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Industry Group Head Says Anime is a Bubble that Burst (Update 2)

posted on by Egan Loo
Association of Japanese Animations director says industry faces restructuring

Yasuo Yamaguchi, managing director of The Association of Japanese Animations (AJA), described the anime industry as a "bubble several years ago that burst. The marketplace is on a falling curve due to declining birth rates and the recession." He added that he thinks that the industry is heading from times of surplus toward restructuring. AJA reported that the number of anime television programs rose from 124 in 2000 to a historic high of 306 in 2006. However, that number has since fallen to 288 in 2008. In 2006, a record 60 anime programs premiered in April, but only 30 anime programs were expected to premiere this past April.

The Japan Video Software Association (JVA) reported that domestic sales of Japanese anime releases (on DVD and laserdisc) brought in 97.1 billion yen (about US$982 million) in 2005 and dipped to 95 billion yen (US$960 million) in 2006. In 2007, domestic anime DVD sales fell further to 89.4 billion yen (US$904 million). Even when DVD, Blu-ray Disc, and HD DVD sales are added together, sales of domestic anime releases dropped to 77.9 billion yen (US$787 million) in 2008.

The Japan External Trade Organization (JETRO) estimated that the Japanese anime marketplace in the United States (including character goods) peaked in 2003 at US$4.84 billion. It then fell to US$2.829 billion in 2007. The sales of just anime DVD and videotape releases peaked in the United States in 2002 at US$415 million.

JETRO cites unauthorized net distribution, including fan-subtitled videos on streaming and file-sharing sites, as one reason for the decline in DVD sales. In January, TV Tokyo began streaming popular anime on the Crunchyroll video site to paid subscribers on the same day as their Japanese airings, with free streams available seven days later. Yukio Kawasaki, TV Tokyo's animation business manager, said that the company curbed illegal distribution and responded to the needs of fans who do not want to wait to watch anime. He added that TV Tokyo wants to establish a business model in which the fans worldwide contribute directly.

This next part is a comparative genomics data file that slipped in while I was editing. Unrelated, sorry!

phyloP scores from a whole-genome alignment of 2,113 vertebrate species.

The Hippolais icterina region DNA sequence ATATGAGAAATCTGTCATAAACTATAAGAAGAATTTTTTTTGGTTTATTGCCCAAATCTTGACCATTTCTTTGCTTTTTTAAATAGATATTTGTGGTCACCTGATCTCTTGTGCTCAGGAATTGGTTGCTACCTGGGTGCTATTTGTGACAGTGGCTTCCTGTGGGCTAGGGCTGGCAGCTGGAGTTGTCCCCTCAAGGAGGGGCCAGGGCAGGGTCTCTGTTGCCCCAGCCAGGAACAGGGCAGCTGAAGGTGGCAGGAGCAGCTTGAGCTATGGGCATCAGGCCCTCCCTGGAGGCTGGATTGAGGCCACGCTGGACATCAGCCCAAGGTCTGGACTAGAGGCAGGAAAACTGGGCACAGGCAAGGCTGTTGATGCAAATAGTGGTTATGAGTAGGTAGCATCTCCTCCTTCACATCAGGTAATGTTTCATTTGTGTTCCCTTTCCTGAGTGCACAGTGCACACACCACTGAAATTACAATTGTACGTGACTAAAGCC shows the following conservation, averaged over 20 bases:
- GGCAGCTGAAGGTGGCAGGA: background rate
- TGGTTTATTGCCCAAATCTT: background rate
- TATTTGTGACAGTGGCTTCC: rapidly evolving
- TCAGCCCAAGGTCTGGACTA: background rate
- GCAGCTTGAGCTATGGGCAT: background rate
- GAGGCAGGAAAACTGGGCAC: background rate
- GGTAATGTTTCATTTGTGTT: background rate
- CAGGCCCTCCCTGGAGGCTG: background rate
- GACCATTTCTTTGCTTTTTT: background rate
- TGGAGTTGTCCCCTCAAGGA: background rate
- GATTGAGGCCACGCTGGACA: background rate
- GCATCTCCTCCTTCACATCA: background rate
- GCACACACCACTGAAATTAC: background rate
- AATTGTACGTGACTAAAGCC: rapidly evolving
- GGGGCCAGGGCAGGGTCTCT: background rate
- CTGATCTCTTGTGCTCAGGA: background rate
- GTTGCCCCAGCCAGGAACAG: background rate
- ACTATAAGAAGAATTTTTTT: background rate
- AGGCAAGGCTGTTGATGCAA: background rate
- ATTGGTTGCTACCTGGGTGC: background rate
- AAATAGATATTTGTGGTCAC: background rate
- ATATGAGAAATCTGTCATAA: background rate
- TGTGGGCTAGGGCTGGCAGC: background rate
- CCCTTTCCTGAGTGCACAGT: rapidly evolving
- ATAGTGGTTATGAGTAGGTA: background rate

The last half of the 1990s saw an expansion of late night anime on regular television stations, UHF stations, and satellite television. The Asahi Shimbun paper reports that there were people who considered these television broadcasts as 30-minute commercials for the eventual home video releases. While the newspaper cites Berserk, Maria Watches Over Us, Rozen Maiden, When They Cry - Higurashi and Macross Frontier as hits when late night timeslots became an "anime paradise," anime video sales still fell overall. An unnamed producer told Asahi that videos are not selling "because fans realized that more and more of the releases are the same kinds of titles with bishōjo and mecha elements added just because they are said to sell."

Yamaguchi concludes that Japan is already falling behind China in the number of titles produced every year. He said that Japan should emphasize quality over quantity, such as teaching anime production in national universities and raising better workers, as the way to strengthen Japan's economy.

Source: Asahi Shimbun

Update: Restored paragraph on TV Tokyo that was inadvertently removed from the article's initial posting, and corrected "billion" misspelling. Thanks, tiredgamer and cz.petab.

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